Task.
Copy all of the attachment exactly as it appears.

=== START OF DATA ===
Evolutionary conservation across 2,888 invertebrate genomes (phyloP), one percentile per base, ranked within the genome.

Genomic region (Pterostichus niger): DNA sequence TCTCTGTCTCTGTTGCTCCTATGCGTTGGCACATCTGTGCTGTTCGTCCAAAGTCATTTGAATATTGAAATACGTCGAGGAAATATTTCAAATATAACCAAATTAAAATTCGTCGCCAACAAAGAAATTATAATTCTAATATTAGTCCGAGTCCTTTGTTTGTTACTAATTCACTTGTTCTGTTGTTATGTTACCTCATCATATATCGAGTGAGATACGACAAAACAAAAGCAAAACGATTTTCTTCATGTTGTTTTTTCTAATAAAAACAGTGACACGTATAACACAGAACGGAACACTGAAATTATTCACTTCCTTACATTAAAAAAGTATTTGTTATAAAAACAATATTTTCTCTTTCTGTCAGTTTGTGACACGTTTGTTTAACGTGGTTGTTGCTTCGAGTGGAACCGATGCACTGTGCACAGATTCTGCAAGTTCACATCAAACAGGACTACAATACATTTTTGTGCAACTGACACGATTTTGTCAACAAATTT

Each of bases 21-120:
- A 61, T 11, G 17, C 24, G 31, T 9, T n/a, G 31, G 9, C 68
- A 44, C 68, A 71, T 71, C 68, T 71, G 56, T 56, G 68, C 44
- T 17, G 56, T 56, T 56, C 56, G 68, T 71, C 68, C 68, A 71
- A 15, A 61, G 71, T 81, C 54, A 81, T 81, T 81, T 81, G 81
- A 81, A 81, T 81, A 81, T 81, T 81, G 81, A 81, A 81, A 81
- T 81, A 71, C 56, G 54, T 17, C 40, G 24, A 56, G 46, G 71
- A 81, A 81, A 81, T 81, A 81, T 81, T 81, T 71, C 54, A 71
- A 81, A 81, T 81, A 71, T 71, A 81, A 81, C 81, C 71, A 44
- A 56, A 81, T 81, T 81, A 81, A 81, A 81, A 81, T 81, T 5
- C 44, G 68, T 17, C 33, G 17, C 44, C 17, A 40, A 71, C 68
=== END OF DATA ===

Evolutionary conservation across 2,888 invertebrate genomes (phyloP), one percentile per base, ranked within the genome.

Genomic region (Pterostichus niger): DNA sequence TCTCTGTCTCTGTTGCTCCTATGCGTTGGCACATCTGTGCTGTTCGTCCAAAGTCATTTGAATATTGAAATACGTCGAGGAAATATTTCAAATATAACCAAATTAAAATTCGTCGCCAACAAAGAAATTATAATTCTAATATTAGTCCGAGTCCTTTGTTTGTTACTAATTCACTTGTTCTGTTGTTATGTTACCTCATCATATATCGAGTGAGATACGACAAAACAAAAGCAAAACGATTTTCTTCATGTTGTTTTTTCTAATAAAAACAGTGACACGTATAACACAGAACGGAACACTGAAATTATTCACTTCCTTACATTAAAAAAGTATTTGTTATAAAAACAATATTTTCTCTTTCTGTCAGTTTGTGACACGTTTGTTTAACGTGGTTGTTGCTTCGAGTGGAACCGATGCACTGTGCACAGATTCTGCAAGTTCACATCAAACAGGACTACAATACATTTTTGTGCAACTGACACGATTTTGTCAACAAATTT

Each of bases 21-120:
- A 61, T 11, G 17, C 24, G 31, T 9, T n/a, G 31, G 9, C 68
- A 44, C 68, A 71, T 71, C 68, T 71, G 56, T 56, G 68, C 44
- T 17, G 56, T 56, T 56, C 56, G 68, T 71, C 68, C 68, A 71
- A 15, A 61, G 71, T 81, C 54, A 81, T 81, T 81, T 81, G 81
- A 81, A 81, T 81, A 81, T 81, T 81, G 81, A 81, A 81, A 81
- T 81, A 71, C 56, G 54, T 17, C 40, G 24, A 56, G 46, G 71
- A 81, A 81, A 81, T 81, A 81, T 81, T 81, T 71, C 54, A 71
- A 81, A 81, T 81, A 71, T 71, A 81, A 81, C 81, C 71, A 44
- A 56, A 81, T 81, T 81, A 81, A 81, A 81, A 81, T 81, T 5
- C 44, G 68, T 17, C 33, G 17, C 44, C 17, A 40, A 71, C 68